Trees on the JR site

In following up a resident enquiry, we have made contact with the Facilities Manager at the OU Hospitals’ Trust who has kindly sent us the following update about trees on the JR site.

The two Poplars mentioned were felled on 14th Jan ’17 due to disease, one was rotten at the bottom and the other was rotten further up. Both were detailed to the council in our application and we will be imminently replacing these with lime trees.

The other tree mentioned was our precious Mulberry that unfortunately had major decay in the main stem and limbs so we had to pollard it quite severely so as to prolong its life and encourage it to grow further. This was completed on 21st Jan ’17.

The Trust does not have a tree management policy as such but I would like to assure you that we complete Planned Preventative Maintenance (PPM). We contract professional services to conduct Tree Safety Surveys every 2 years and from this report we program in essential works that are required with our contracted professional tree surgeon; dependant on the available funding. As previously mentioned, any works within the conservation area will be detailed to the council for their review prior to commencement. Any trees that require felling do get replaced with suitable alternatives to continue to preserve our valued landscapes.

I do have other works to complete in the near future that I have briefly detailed below:

  • 2 x tall Poplars to fell due to visible cavities in the main stem.
  • 2 x tall Poplars to reduce to previous pruning point.
  • 1 x False Acacia to fell due to main stem decay caused by laetiporous.

 

Tree concerns

cutting-tree-with-axe

We have written to the Tree Officers concerning the number of trees being felled in the Ward. Numbers appear to be climbing (although this may be due to the time of year) and we are trying to find out if replacement trees will be planted in order to maintain the ward’s tree canopy cover.

The latest lists include:

16/02229/CAT

Fell 1no. Beech Tree, Prune 1 Cedar Tree, Raise crown of 1no. London Plane tree and Crown Raise group of trees (G1) to provide highways clearance in Old Headington Conservation Area.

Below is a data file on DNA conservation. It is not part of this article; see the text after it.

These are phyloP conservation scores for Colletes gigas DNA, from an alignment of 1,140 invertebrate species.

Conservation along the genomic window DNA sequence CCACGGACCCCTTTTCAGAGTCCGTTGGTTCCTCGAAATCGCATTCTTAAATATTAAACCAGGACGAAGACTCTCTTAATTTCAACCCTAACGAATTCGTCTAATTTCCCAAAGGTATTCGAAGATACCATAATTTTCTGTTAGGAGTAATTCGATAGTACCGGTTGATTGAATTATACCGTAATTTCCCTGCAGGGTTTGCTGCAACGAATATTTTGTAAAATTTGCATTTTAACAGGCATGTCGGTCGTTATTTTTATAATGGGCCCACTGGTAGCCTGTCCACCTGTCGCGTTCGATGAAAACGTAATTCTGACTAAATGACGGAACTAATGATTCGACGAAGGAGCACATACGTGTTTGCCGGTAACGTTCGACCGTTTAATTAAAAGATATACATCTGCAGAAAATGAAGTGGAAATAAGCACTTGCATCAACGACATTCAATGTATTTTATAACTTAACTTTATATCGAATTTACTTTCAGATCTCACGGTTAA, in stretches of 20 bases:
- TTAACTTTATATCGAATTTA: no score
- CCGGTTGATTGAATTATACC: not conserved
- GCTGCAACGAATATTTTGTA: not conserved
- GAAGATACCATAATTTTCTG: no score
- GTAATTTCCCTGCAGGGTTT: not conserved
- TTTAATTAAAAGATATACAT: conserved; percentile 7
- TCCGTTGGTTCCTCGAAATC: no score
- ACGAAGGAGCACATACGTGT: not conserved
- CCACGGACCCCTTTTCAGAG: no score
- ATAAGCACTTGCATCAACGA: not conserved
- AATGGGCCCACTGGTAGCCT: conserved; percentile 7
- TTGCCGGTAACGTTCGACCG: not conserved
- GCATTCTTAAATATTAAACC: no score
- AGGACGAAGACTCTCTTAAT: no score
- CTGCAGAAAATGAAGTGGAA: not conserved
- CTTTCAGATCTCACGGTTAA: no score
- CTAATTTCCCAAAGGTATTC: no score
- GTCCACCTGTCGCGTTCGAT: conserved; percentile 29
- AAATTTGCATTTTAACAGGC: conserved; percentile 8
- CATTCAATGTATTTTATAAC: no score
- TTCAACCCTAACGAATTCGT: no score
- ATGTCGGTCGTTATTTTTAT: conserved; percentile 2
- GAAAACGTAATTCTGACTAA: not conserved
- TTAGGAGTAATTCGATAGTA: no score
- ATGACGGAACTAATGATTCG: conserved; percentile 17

JR Estates, Osler Road

16/02265/CAT

Fell 1 Eucalyptus tree Old Headington Conservation Area.

24 Old High Street

16/02247/CAT

Fell 1 Western Red Cedar tree in Old Headington Conservation Area.

35 St Andrew’s Road

16/02327/CAT

Fell 1 Sycamore tree in Headington Hill Conservation Area.

The Bursary Headington School Headington Road

Cuckoo Lane wall

The condition of the wall in Cuckoo Lane (inside Osler Road entrance, north side) is often questioned by residents.

Is this wall safe?

Is this wall safe?

We have received the following report from a council building control surveyor which may be of interest to residents.

 I have visited the site and from my inspection consider the wall is not dangerous or in a position to collapse in its current state of repair. 

The reason for the crack and bulge appears to be from a historic ivy covered tree stump located right against the retaining wall bulge which when the cut tree was alive and growing, pushed the wall out prior to its removal causing the bulge.  

The large mature conifer close to the stump appears to be at full maturity and not likely to exceed in size which is unlikely to push the wall further out a couple of metre further down the pathway from the reported wall crack and bulge. 

The other reason for the crack is from thermal expansion and contraction of a very long straight wall running along Cuckoo Lane with no expansion joints (typical of a wall of this age and construction) which in colder periods, the crack will increase in size and on hotter weather close up almost completely, hence would not recommend it to be filled either to allow for the thermal expansion.

Therefore in its current condition, the wall is not in a dangerous state of repair and no remedial work required at this stage.

I trust the above is of assistance and reassurance

Temporary closure of Bury Knowle Park play area due to tree works

We have just been notified that two Scots pines in the play area will be removed in the next month and this will involve the temporary closure of the play area (see works detailed below)

As soon as we have firm dates, we shall publish them here.

The City Council will replant in the Park for all trees removed, but this won’t happen till the tree planting season from Oct/Nov 16 – Feb/Mar 17. The replanted trees may be located in a different place in the Park and their location will be discussed with the Friends of Bury Knowle Park. If you have any views on this, please get back to us and we shall pass on your comments to the relevant officers.

 

 

Sgl/489 (348900) Scots Pine in play area 3MANP Parks – Three Man Team

GRIND Grind Stump
SEFL Section Fell to ground level

SPEC SPECIALIST EQUIPMENT signs and cones, close play area

 

Sgl/490 (348904) Scots Pine in play area 3MANP Parks – Three Man Team

GRIND Grind Stump
SEFL Section Fell to ground level

SPEC SPECIALIST EQUIPMENT
signs and cones, seal play park gates and close area (5 gates), land rovers only

 

 

 

Temporary closure of Headington Hill this SUNDAY

The A420 Headington Road will be closed on Sunday 18th October from 08:00-15:00 between the junction of Marston Road and Gipsy Lane.